With respect to manufacturing and other operations requiring manual labor, what proportion of our workforce can return safely? What level of production activity (and volume) is realistic, given our safety protocols? What steps can we take to increase production levels? What are the maximum levels of production we can achieve and do these levels align with the opportunities we see in the market? From the standpoint of maximising production, it may be necessary to keep certain people out of the office or plant environment to enable those who need to be physically present to work productively.

The challenge entails much more than social distancing, washing hands and wearing masks. Consideration should be given to office or plant design; ventilation systems; health implications of reopening shut-down buildings; meeting protocols; how people who work remotely remain engaged; and managing the safety of common areas such as employee cafeterias, restrooms and elevators. In addition, a safe office or plant environment may not be enough; in cities dependent on highly concentrated transportation systems, employees must be able to get to and from work safely.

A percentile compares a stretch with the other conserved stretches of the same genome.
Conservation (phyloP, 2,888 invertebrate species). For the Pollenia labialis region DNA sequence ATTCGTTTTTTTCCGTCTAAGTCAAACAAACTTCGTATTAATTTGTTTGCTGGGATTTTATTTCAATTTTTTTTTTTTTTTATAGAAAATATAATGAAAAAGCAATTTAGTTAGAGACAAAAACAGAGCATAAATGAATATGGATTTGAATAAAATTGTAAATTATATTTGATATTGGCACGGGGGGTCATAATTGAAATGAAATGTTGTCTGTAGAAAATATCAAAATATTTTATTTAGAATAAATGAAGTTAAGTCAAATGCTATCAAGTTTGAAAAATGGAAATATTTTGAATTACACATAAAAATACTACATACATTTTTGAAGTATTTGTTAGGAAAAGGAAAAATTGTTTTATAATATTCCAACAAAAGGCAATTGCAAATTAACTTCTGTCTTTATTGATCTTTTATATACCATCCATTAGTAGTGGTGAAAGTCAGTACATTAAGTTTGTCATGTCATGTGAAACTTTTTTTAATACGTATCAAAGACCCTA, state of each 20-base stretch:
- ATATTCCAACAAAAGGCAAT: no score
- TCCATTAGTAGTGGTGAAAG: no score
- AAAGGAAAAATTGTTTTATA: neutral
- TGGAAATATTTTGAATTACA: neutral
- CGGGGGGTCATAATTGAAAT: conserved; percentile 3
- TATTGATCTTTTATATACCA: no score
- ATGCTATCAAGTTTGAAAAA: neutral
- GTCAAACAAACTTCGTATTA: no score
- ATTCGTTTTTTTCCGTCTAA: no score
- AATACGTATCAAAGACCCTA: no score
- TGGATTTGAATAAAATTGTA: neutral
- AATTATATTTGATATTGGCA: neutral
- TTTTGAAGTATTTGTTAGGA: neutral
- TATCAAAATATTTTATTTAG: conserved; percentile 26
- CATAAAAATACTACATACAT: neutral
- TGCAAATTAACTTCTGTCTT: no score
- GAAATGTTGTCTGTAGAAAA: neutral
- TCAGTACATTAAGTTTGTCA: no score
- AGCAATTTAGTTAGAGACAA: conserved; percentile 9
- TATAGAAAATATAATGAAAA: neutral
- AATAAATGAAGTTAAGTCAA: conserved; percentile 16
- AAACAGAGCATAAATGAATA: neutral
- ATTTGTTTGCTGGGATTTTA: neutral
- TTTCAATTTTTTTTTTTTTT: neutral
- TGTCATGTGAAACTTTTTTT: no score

Management should approach decisions to reopen with a “zero defects” mentality and empower employees to speak freely so that careless mistakes are avoided. Throughout the reopening, management should reassure employees that their health, safety and well-being are the organisation’s top priority. 

(3) Have we analysed the customer experience to ascertain whether we should evolve our product/services portfolio to sustain and increase top-line revenues?